451 CAOS Links 2009.02.13

The open source vendor definition debate rumbles on. How open source could save the US government $3.7bn. Red Hat plans MASS migration to JBoss. Open source content management invades the US. Exploiting the attribution loophole in the GPLv3. And more.

Definition debate rumbles on
Roberto Galoppini joined the open source vendor definition debate, with a perspective looking at the impact on community engagement, and also caught up with David Dennis, senior director of product marketing at Groundwork, about the company’s strategy, noting that not all open source core vendors are created equal.

Meanwhile Tarus Balog of OpenNMS, who started off the whole discussion, explained the theoretical contradiction at the heart of the open-core model in the context of the request from open source vendors, including some open core advocates, for open source to be included in President Obama’s economic stimulus plans.

Stimulating
Speaking of stimulus packages, Meritalk estimated that open source technology could save the Federal government $3.7bn, based on an assessment of the IT infrastructure budgets of 30 agencies, backed by Red Hat and DLT Solutions.

MASS migration
Meanwhile Red Hat updated JBoss Enterprise Portal and launched a migration project to encourage migrations to JBoss from other middleware stacks. Rich Sharples, Product Management Director with Red Hat and JBoss MASS project lead, explained more.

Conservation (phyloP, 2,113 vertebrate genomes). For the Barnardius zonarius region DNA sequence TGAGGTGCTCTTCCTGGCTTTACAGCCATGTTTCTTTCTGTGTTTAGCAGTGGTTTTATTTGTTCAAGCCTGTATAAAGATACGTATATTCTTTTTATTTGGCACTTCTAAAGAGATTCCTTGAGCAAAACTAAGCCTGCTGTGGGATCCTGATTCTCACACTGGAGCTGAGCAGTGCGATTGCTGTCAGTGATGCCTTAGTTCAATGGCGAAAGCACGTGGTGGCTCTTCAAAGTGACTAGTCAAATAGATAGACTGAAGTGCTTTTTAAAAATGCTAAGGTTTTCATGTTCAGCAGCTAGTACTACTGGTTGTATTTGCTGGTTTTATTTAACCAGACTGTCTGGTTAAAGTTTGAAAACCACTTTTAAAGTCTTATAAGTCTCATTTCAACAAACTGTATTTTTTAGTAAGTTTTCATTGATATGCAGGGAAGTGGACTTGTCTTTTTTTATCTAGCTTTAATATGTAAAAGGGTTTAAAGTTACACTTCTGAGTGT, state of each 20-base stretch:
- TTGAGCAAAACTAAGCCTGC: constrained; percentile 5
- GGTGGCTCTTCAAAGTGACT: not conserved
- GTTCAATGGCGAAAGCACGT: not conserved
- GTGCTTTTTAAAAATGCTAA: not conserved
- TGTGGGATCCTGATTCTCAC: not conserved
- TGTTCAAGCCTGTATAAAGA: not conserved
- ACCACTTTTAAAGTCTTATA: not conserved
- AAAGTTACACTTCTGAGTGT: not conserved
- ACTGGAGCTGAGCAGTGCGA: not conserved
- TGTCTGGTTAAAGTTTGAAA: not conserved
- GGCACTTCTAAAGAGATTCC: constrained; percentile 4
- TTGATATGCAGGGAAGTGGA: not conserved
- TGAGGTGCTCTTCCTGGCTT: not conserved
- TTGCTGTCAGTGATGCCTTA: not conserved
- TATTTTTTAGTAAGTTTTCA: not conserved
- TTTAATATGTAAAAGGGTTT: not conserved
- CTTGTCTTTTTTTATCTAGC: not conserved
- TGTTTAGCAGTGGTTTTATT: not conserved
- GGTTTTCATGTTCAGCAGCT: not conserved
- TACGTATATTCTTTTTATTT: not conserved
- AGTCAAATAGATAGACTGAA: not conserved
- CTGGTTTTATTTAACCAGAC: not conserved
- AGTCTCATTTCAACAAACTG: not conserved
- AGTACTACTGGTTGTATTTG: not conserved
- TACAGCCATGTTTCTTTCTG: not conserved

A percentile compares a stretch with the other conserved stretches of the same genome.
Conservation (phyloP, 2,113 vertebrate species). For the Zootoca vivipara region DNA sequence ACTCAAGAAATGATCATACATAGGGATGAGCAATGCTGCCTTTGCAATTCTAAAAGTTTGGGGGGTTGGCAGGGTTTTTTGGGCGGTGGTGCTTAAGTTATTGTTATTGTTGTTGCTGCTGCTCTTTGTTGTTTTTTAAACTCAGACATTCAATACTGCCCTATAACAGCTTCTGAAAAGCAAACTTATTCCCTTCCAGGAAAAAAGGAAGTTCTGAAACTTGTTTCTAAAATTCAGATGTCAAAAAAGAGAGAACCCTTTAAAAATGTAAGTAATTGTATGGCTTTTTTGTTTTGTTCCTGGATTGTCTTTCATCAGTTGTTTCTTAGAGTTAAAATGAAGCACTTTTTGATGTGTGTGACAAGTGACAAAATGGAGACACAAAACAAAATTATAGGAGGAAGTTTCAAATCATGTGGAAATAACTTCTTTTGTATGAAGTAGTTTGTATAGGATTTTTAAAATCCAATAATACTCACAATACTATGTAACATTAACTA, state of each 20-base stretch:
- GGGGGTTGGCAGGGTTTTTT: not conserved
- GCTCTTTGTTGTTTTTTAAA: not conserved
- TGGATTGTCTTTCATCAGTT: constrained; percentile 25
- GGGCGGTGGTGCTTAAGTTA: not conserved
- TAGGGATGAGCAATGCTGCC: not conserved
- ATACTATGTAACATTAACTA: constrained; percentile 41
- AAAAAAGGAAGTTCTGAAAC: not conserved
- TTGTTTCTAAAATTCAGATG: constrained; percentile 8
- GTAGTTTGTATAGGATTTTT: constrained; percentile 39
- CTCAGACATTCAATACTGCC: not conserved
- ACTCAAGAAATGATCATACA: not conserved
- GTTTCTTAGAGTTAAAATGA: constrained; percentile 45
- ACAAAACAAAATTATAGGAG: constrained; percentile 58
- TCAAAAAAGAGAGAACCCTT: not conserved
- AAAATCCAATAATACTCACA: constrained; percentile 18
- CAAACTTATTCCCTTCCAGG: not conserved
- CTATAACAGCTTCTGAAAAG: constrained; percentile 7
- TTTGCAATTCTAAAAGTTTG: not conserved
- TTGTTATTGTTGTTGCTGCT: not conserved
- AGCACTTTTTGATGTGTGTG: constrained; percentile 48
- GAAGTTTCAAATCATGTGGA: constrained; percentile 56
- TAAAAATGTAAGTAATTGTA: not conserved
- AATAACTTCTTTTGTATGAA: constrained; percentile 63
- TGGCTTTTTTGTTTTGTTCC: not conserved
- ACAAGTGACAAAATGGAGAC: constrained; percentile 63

Open source content management: coming to America
eZ Systemsincreased focus on the US, following announcements from Nuxeo and Hippo last week about movements Stateside. Incidentally, The 451 Group’s Kathleen Reidy wrote a great piece (451 Group clients only) last week on open source content management invading the US.

Flowplayer seeks attribution
Is Flash video player Flowplayer the next open source success asked ArcticStartup, while Roberto Galoppini (again) noted that it appears to exploit an attribution loophole in the GPLv3.

The best of the rest
# eWeek reported on the future of MySQL within Sun including comment from Sun’s new MySQL and infrastructure boss, Karen Tegan Padir.

# Sendmail claimed 100% sales growth over the past 24 months and 25% growth year-over-year in the fourth quarter.

# Novell’s Moonlight, which provides access to Mocrosoft Silverlight content on Linux, went 1.0.

# Snakebite network will enable testing of open source software on heterogeneous network, reported Computerworld.

# 14 new Symbian Foundation members were announced, including MySpace and HP.

# Penguin Computing is making waves in HPC, reported HPCwire.

# Sun’s chief open source officer, Simon Phipps explains the third wave of free and open source software. On video.

# “Open Source in India Today” by Alolita Sharma

# “Open Collaboration within Corporations Using Software Forges” by Dirk Riehle.

# Arjen Lentz: Open Source and your business and development models.

# Bdale Garbee: Collaborating Successfully with Large Corporations.

# David Rowe: Open Hardware business models.

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3 comments ↓

#1 Roberto Galoppini on 02.13.09 at 7:44 am

Ciao Matt,

I like the expression “attribution loophole”! As far as I got talking with Mark Radcliffe and others it wasn’t unintentional to leave it open. OSI trying to manage just the same problem had so many troubles, while under the FSF umbrella it went plain and simple, though.

#2 Matthew Aslett on 02.13.09 at 8:00 am

Interesting. Thanks for the insight Roberto

#3 Roy Schestowitz on 02.15.09 at 4:54 pm

Be aware that Moonlight is not Free software and it is a patent Trojan that’s suitable for Novell customers with ‘protection’. It’s not something to promote for GNU/Linux users, who instead should insist on Web standards, not DRM and SW patents on the WWW.